Monday, August 15, 2011

Boats in Boston Harbor

When I was 15 or 16, my father and I had one of our major fallouts over a boat trip. My parents were divorced, and he was supposed to take my sister and me on vacation for a week each summer. That year, he picked us up for a surprise trip. After a long drive from NJ to Maine, we arrived at a dock to board a small sailing ship for a week cruise.

I am not a good traveler. I had been and continue to be sick in cars, planes and especially on boats. It is possible that my father didn't know of my situation since we didn't spend much time together, but I would figure that he had experienced some of my episodes during my childhood. Anyway, I was not going on that boat! After a very uncomfortable ride back, we ended up back at my mom's in NJ the next day.

In my 40s, I am still a reluctant boater. I have been willing to ride a quick ferry across the Hudson river; a catamaran cruse on my honeymoon remains a sickening but funny memory; and I have come to enjoy occasional canoeing or peddle boating on small lakes or rivers. Thus, I am very surprised how prominently boats figure in my Massachusetts life.

My son has discovered a love of sailing. I attend his races, and recently he took me out for a sunfish sail on our local lake. I'm OK with him on the water if he doesn't tilt the boat too far, and he agrees to return me to shore immediately if I don't feel well. I can reach into the water to put cool water on my face and neck when panic causes me to overheat.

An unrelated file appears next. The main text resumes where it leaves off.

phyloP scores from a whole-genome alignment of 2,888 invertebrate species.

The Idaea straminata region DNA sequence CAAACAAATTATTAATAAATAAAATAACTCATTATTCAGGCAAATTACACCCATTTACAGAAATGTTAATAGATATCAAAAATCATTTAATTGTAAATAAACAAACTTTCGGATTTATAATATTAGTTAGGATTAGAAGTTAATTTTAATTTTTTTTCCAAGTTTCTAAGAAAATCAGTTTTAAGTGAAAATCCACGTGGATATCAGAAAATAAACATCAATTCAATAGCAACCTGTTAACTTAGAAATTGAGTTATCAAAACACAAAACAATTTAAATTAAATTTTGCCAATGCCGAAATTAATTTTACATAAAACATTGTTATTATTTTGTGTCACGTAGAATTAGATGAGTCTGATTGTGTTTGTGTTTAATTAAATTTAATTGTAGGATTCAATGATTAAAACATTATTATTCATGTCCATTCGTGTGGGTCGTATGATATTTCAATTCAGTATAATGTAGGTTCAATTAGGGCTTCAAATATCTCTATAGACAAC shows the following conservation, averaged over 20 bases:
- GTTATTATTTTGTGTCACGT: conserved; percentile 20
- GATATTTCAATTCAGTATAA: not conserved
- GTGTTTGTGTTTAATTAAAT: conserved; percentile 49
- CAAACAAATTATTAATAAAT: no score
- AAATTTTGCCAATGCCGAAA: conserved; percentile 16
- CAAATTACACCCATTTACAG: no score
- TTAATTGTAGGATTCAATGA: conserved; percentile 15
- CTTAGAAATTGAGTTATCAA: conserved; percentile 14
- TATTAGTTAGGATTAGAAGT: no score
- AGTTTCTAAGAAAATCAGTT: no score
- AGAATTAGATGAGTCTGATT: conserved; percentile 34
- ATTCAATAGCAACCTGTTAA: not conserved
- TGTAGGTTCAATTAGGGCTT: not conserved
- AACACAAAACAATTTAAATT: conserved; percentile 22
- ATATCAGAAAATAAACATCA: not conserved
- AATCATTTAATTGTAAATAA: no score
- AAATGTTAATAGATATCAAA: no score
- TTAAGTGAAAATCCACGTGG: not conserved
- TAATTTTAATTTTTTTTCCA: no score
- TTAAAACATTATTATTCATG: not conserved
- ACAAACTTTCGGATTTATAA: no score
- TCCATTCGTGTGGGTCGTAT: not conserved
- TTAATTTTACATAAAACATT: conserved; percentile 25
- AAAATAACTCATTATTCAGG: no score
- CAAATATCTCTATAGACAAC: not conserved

Last Thursday, however, I willingly arranged a boat trip for our family. Granted, it was a quick ferry trip, but I loved it. We sped from the Boston pier to the Harbor Islands. We could see city skyline views as well as busy life on the water. The ride was not more that 30 minutes. But that's a start for me.

Boarding our ferry. The top level provided a shady and breezy ride.

There's lots to see in all directions.

A multi-sailed ship.

We saw this old-fashioned, brown-sailed ship from the shore.

A lobster boat is surrounded by a flock of eager seagulls.

Tankers and tiny sailboats share the sea.

Don't dump your wastes in this water.

A catamaran under a bridge.

This guy's enjoying his boat even when it's not moving. He's reading BoatUS magazine.

The variety and beauty of boats on the water was amazing. There is so much commerce and recreation happening here.

1 comment:

RG said...
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